Direct or disable: Two states take on drone growth

Direct or disable: Two states take on drone growth

The state of Kansas now has a Director of Unmanned Aircraft Systems -- in other words, a drone director.

The state’s Department of Transportation tapped Bob Brock, a 22-year U.S. Air Force veteran, to  “oversee the establishment of policy and procedures” for the operation of UAS in Kansas. Brock has experience in UAS operations and training from the Air Force, and has also served as a flight safety officer and instructor pilot.

The state hopes to leverage Brock’s skillset to develop its drone program. In the announcement, Brock said his priorities include protecting the privacy and safety of citizens as drone usage increases and working with the Federal Aviation Administration, aviation leaders and universities to cost-effectively deliver the systems to do so.

Brock will have offices at Kansas DOT headquarters and at the Kansas State University Polytechnic Campus, which offers a bachelor’s degree in unmanned aircraft systems.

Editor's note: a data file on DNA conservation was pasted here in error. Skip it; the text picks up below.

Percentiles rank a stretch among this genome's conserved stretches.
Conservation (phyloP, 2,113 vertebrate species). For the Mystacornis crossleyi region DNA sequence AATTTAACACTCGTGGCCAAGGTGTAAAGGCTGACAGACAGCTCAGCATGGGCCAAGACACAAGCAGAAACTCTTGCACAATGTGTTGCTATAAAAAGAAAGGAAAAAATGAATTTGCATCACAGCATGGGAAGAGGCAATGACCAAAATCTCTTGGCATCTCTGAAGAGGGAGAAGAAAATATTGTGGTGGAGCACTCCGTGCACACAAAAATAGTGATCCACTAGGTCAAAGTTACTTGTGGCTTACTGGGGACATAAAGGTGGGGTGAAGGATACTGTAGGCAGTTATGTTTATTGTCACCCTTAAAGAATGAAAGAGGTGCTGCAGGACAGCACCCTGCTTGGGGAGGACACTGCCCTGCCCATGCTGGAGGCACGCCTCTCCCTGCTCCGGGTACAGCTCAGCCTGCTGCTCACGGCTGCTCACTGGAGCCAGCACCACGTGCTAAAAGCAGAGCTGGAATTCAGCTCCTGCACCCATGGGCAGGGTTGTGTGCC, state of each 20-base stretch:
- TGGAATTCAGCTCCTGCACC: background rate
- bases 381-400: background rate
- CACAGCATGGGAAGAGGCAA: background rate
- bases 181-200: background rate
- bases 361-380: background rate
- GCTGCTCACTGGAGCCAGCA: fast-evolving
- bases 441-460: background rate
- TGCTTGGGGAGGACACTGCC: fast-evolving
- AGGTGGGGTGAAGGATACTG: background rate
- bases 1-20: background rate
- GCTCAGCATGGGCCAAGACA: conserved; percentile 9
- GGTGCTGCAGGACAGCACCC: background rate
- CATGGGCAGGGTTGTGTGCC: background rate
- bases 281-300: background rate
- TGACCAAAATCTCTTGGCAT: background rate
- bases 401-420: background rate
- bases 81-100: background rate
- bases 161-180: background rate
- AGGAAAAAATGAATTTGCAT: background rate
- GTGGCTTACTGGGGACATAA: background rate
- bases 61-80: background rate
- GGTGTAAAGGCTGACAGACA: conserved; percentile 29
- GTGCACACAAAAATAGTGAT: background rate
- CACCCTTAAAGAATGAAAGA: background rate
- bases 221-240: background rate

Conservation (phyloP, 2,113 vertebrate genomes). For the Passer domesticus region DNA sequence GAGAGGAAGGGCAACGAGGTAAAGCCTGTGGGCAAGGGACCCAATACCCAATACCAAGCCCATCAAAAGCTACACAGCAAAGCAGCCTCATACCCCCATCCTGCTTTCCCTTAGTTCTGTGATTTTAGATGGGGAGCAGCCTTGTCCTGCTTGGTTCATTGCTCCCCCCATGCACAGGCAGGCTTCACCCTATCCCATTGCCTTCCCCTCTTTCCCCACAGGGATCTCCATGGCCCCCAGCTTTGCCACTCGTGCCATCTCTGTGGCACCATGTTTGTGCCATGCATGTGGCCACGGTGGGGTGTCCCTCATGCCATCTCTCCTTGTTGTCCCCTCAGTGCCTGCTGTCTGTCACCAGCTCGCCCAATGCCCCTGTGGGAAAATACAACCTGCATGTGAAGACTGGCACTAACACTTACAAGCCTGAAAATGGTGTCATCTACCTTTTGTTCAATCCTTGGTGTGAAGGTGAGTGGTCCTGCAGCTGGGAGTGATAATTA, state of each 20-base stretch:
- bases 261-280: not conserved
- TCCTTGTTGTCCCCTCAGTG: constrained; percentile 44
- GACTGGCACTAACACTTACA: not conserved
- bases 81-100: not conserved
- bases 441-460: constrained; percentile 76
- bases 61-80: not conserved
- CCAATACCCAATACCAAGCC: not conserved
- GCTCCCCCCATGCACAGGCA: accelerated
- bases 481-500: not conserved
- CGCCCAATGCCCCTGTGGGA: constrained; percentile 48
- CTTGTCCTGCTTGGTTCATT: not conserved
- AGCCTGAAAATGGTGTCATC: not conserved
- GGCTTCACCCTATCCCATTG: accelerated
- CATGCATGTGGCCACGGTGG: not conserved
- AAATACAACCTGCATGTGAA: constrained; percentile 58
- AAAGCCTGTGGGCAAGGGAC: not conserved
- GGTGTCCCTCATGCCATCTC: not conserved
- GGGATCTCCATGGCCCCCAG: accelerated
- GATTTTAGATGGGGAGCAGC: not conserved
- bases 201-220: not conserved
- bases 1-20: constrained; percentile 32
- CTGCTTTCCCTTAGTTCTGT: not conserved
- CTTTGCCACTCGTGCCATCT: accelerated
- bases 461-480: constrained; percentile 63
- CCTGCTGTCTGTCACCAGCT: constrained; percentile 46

Utah, meanwhile, is taking steps to legally disable UAS after drone traffic flying over a wildfire interfered with firefighting efforts, the Salt Lake Tribune reported.

During the Saddle Fire in southwestern Utah, the drones allegedly caused firefighters to ground their air tankers to avoid a collision. The fire was able to spread more acres, putting more communities at risk and costing $8 million in additional expenses.

This prompted Utah Gov. Gary Herbert to call lawmakers to a special session on July 13 to propose emergency legislation. The bill intends to “crack down” on the drones flying over the wildfires by allowing fire bosses to either jam the UAS signals electronically, force them to crash or shoot them down.

The bill would also increase penalties associated with inappropriate use of drones. It would be a class B misdemeanor to fly a drone over a fire, a class A misdemeanor if the drone keeps an air tanker from using fire retardant, a third-degree felony if the drone crashes into a firefighting aircraft and a second-degree felony if the collision causes the firefighting aircraft to crash. The Tribune said the governor is expected to sign the bill.

About the Author

Amanda Ziadeh is a former reporter/producer for GCN.


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